starlightCPST: julie, i can look up the records and contact you more about this. i know others have lots of questions for you, too.

JRobbins: There are a few trucks with very flat vehicle seats, like installing it on a table. In those vehicles, it may be difficult to get the seat upright to 46 degrees and the child is too far back. In that case, we suggest installing the KF without the base.

AnnBrunzell: Again, we don't have crash testing results to know how it would work in a crash

skipspin: Would you suggest that a CPST that doesn't have any additional special needs training advise parents of preemies or other babies with special transportation needs? It seems that many times, while a CPST doesn't "know it all," that they know much more about the safe use of a car seat than the highly-trained nursing staff.

AnnBrunzell: I suggest that you set your policies for education with the assistance of your nursing supervisor and try to be realistic.

AnnBrunzell: Keep in mind...

AnnBrunzell: in a hospital, it's an entirely different animal!

AnnBrunzell: Untrained personel should NOT be giving eduacation in an area out of their league, however---

AnnBrunzell: you are going to ask me who is considered "trained" and at what level...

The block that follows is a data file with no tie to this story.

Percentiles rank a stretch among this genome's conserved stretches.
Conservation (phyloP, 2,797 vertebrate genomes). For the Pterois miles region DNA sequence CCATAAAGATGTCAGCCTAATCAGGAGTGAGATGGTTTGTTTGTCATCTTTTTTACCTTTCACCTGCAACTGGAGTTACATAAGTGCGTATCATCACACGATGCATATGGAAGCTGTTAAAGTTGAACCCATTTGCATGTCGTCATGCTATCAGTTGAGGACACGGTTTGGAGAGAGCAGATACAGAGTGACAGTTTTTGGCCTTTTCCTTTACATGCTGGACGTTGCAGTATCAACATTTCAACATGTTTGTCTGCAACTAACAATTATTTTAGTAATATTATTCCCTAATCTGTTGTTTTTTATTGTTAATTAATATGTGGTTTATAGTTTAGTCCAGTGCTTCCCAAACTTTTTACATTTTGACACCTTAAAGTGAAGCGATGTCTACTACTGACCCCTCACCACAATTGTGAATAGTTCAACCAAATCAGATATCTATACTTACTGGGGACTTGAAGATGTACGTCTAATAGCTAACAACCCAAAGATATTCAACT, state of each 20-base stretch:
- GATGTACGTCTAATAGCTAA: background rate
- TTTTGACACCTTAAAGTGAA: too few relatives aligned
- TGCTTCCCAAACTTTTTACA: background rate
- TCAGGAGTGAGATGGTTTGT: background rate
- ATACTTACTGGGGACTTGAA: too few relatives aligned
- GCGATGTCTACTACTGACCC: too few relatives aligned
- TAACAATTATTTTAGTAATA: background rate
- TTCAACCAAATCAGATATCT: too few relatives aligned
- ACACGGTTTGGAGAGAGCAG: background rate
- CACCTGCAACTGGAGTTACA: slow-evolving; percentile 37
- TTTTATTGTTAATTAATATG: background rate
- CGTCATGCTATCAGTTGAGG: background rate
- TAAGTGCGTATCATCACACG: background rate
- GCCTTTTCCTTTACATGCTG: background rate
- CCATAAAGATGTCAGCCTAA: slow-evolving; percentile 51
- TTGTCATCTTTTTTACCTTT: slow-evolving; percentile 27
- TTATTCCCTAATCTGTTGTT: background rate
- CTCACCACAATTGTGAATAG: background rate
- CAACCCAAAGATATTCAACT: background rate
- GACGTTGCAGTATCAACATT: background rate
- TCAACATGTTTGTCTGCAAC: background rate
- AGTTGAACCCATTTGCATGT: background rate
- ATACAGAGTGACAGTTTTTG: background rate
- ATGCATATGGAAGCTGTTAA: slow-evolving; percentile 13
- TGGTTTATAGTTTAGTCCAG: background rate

AnnBrunzell: and this is something each hospital must decide for themselves, for example...

AnnBrunzell: Many hospitals have done 2-4 hour staff specific NICU trainings and want only those "advocates" to do the testing and educating.

AnnBrunzell: I do not feel that you need to be special needs trained to educate, but I DO support that at least one person who is managing your program in your NICU IS special needs trained, or a few of them to help eduate the rest of you.

AnnBrunzell: To be that "hospital programed based" senior checker so so speak.

AnnBrunzell: You do learn a lot in this class and I'd highly recommend anytone to take it.

skipspin: To all our technician guests, we will be open for your questions very shortly- so if you have questions you;d like to ask Ann or Julie please submit them now!

AnnBrunzell: However, you don't spend 8 hour on NICU issues

JRobbins: MHO: The CPST and the nurse/doc should be working with the family together.

AnnBrunzell: That is correct!

AnnBrunzell: It is a family unit and will take all of your education to make for the best decisions.

skipspin: How much are nurses taught about car seats? Our nurses have always made sure we had one. For our 2nd child, our nurse reminded us to put the handle down. How much does the normal nurse know about child passenger safety? Do you think they should be taught more?

AnnBrunzell: Again, very variable from jhospital to hospital.

AnnBrunzell: I'd like to say as nurses we "know it all", but that's the problem, many of us taught car seats to parents based on our own personal use.

AnnBrunzell: With over 90% misuse, that's not the best model to follow anymore.

AnnBrunzell: Again, there are various state wide "short courses" to help hospitals determine what level of education their nurses might need.

JRobbins: The best practice for everyone, nurses, CPSTs, parents: READ and FOLLOW the mfr instructions.

skipspin: {snowbird25ca} Are there any plans to make the keyfit available in Canada? Recent recommendations from TC mean that babies being released below 5lbs will now be going home in carbeds regardless of ability to pass the carseat challenge.